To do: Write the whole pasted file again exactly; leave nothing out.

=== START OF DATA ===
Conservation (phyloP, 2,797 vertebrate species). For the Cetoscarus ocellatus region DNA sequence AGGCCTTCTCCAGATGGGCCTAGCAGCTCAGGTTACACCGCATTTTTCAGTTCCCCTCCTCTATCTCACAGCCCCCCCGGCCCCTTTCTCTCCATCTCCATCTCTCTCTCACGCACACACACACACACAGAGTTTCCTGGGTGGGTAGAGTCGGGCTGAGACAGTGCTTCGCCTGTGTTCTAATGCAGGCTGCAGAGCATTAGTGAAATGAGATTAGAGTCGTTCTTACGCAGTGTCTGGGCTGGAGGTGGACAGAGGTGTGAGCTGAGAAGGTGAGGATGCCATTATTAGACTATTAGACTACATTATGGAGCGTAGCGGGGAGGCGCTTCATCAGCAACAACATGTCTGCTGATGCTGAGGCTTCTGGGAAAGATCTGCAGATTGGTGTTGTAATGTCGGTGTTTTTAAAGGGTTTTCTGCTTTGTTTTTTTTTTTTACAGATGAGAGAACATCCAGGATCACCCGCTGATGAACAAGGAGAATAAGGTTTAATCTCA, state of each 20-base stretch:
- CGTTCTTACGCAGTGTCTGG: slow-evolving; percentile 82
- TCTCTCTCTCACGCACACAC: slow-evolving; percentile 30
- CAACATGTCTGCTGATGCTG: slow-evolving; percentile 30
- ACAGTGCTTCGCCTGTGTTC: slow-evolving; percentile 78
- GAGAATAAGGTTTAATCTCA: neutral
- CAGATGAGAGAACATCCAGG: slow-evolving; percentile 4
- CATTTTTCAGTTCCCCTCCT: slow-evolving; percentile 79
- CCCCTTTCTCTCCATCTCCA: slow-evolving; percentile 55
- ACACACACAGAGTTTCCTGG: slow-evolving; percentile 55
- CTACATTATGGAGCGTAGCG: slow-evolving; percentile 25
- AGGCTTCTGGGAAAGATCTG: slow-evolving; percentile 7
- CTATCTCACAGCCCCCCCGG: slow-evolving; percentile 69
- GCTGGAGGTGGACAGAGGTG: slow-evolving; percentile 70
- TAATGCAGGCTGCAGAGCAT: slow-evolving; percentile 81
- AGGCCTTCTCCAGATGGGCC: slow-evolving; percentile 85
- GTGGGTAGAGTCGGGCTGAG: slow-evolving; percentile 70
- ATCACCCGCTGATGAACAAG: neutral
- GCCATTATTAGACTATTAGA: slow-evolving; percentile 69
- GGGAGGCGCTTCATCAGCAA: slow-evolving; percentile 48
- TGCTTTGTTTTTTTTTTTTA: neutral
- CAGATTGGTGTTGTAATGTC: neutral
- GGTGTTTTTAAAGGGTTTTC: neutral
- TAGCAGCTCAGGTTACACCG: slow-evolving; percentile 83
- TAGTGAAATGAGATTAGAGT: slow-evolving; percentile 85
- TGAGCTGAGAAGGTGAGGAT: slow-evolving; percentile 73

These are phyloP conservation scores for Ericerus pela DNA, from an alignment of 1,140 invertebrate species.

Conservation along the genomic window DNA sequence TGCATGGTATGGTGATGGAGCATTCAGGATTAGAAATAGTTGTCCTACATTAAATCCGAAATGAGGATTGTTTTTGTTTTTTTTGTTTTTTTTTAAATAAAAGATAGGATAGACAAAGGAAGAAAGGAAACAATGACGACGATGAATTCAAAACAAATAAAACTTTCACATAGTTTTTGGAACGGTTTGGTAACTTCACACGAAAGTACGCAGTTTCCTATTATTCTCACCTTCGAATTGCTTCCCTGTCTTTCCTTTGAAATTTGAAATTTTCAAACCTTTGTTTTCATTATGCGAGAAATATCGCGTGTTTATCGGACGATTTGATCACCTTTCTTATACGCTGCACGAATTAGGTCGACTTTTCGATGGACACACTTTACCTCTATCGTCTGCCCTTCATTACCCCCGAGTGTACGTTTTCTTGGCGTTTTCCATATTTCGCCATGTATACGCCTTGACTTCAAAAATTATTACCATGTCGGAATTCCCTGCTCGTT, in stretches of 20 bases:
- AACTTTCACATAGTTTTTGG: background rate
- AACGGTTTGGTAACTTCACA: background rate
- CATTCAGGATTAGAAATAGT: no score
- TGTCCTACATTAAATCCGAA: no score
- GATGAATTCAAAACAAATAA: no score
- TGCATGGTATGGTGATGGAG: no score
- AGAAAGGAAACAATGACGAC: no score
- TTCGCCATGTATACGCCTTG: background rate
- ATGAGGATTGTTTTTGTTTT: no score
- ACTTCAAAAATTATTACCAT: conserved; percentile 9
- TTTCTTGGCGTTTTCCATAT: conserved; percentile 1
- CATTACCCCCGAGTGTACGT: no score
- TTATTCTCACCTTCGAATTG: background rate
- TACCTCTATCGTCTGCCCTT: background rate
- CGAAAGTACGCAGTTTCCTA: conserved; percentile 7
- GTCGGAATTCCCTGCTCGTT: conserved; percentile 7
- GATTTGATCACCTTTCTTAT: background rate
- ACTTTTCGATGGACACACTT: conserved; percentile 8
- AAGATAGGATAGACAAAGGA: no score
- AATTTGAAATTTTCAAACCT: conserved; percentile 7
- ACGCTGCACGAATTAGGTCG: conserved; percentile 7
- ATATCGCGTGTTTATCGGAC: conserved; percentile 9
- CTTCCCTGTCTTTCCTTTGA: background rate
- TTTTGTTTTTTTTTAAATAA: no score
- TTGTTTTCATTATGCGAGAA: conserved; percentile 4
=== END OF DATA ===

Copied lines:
Conservation (phyloP, 2,797 vertebrate species). For the Cetoscarus ocellatus region DNA sequence AGGCCTTCTCCAGATGGGCCTAGCAGCTCAGGTTACACCGCATTTTTCAGTTCCCCTCCTCTATCTCACAGCCCCCCCGGCCCCTTTCTCTCCATCTCCATCTCTCTCTCACGCACACACACACACACAGAGTTTCCTGGGTGGGTAGAGTCGGGCTGAGACAGTGCTTCGCCTGTGTTCTAATGCAGGCTGCAGAGCATTAGTGAAATGAGATTAGAGTCGTTCTTACGCAGTGTCTGGGCTGGAGGTGGACAGAGGTGTGAGCTGAGAAGGTGAGGATGCCATTATTAGACTATTAGACTACATTATGGAGCGTAGCGGGGAGGCGCTTCATCAGCAACAACATGTCTGCTGATGCTGAGGCTTCTGGGAAAGATCTGCAGATTGGTGTTGTAATGTCGGTGTTTTTAAAGGGTTTTCTGCTTTGTTTTTTTTTTTTACAGATGAGAGAACATCCAGGATCACCCGCTGATGAACAAGGAGAATAAGGTTTAATCTCA, state of each 20-base stretch:
- CGTTCTTACGCAGTGTCTGG: slow-evolving; percentile 82
- TCTCTCTCTCACGCACACAC: slow-evolving; percentile 30
- CAACATGTCTGCTGATGCTG: slow-evolving; percentile 30
- ACAGTGCTTCGCCTGTGTTC: slow-evolving; percentile 78
- GAGAATAAGGTTTAATCTCA: neutral
- CAGATGAGAGAACATCCAGG: slow-evolving; percentile 4
- CATTTTTCAGTTCCCCTCCT: slow-evolving; percentile 79
- CCCCTTTCTCTCCATCTCCA: slow-evolving; percentile 55
- ACACACACAGAGTTTCCTGG: slow-evolving; percentile 55
- CTACATTATGGAGCGTAGCG: slow-evolving; percentile 25
- AGGCTTCTGGGAAAGATCTG: slow-evolving; percentile 7
- CTATCTCACAGCCCCCCCGG: slow-evolving; percentile 69
- GCTGGAGGTGGACAGAGGTG: slow-evolving; percentile 70
- TAATGCAGGCTGCAGAGCAT: slow-evolving; percentile 81
- AGGCCTTCTCCAGATGGGCC: slow-evolving; percentile 85
- GTGGGTAGAGTCGGGCTGAG: slow-evolving; percentile 70
- ATCACCCGCTGATGAACAAG: neutral
- GCCATTATTAGACTATTAGA: slow-evolving; percentile 69
- GGGAGGCGCTTCATCAGCAA: slow-evolving; percentile 48
- TGCTTTGTTTTTTTTTTTTA: neutral
- CAGATTGGTGTTGTAATGTC: neutral
- GGTGTTTTTAAAGGGTTTTC: neutral
- TAGCAGCTCAGGTTACACCG: slow-evolving; percentile 83
- TAGTGAAATGAGATTAGAGT: slow-evolving; percentile 85
- TGAGCTGAGAAGGTGAGGAT: slow-evolving; percentile 73

These are phyloP conservation scores for Ericerus pela DNA, from an alignment of 1,140 invertebrate species.

Conservation along the genomic window DNA sequence TGCATGGTATGGTGATGGAGCATTCAGGATTAGAAATAGTTGTCCTACATTAAATCCGAAATGAGGATTGTTTTTGTTTTTTTTGTTTTTTTTTAAATAAAAGATAGGATAGACAAAGGAAGAAAGGAAACAATGACGACGATGAATTCAAAACAAATAAAACTTTCACATAGTTTTTGGAACGGTTTGGTAACTTCACACGAAAGTACGCAGTTTCCTATTATTCTCACCTTCGAATTGCTTCCCTGTCTTTCCTTTGAAATTTGAAATTTTCAAACCTTTGTTTTCATTATGCGAGAAATATCGCGTGTTTATCGGACGATTTGATCACCTTTCTTATACGCTGCACGAATTAGGTCGACTTTTCGATGGACACACTTTACCTCTATCGTCTGCCCTTCATTACCCCCGAGTGTACGTTTTCTTGGCGTTTTCCATATTTCGCCATGTATACGCCTTGACTTCAAAAATTATTACCATGTCGGAATTCCCTGCTCGTT, in stretches of 20 bases:
- AACTTTCACATAGTTTTTGG: background rate
- AACGGTTTGGTAACTTCACA: background rate
- CATTCAGGATTAGAAATAGT: no score
- TGTCCTACATTAAATCCGAA: no score
- GATGAATTCAAAACAAATAA: no score
- TGCATGGTATGGTGATGGAG: no score
- AGAAAGGAAACAATGACGAC: no score
- TTCGCCATGTATACGCCTTG: background rate
- ATGAGGATTGTTTTTGTTTT: no score
- ACTTCAAAAATTATTACCAT: conserved; percentile 9
- TTTCTTGGCGTTTTCCATAT: conserved; percentile 1
- CATTACCCCCGAGTGTACGT: no score
- TTATTCTCACCTTCGAATTG: background rate
- TACCTCTATCGTCTGCCCTT: background rate
- CGAAAGTACGCAGTTTCCTA: conserved; percentile 7
- GTCGGAATTCCCTGCTCGTT: conserved; percentile 7
- GATTTGATCACCTTTCTTAT: background rate
- ACTTTTCGATGGACACACTT: conserved; percentile 8
- AAGATAGGATAGACAAAGGA: no score
- AATTTGAAATTTTCAAACCT: conserved; percentile 7
- ACGCTGCACGAATTAGGTCG: conserved; percentile 7
- ATATCGCGTGTTTATCGGAC: conserved; percentile 9
- CTTCCCTGTCTTTCCTTTGA: background rate
- TTTTGTTTTTTTTTAAATAA: no score
- TTGTTTTCATTATGCGAGAA: conserved; percentile 4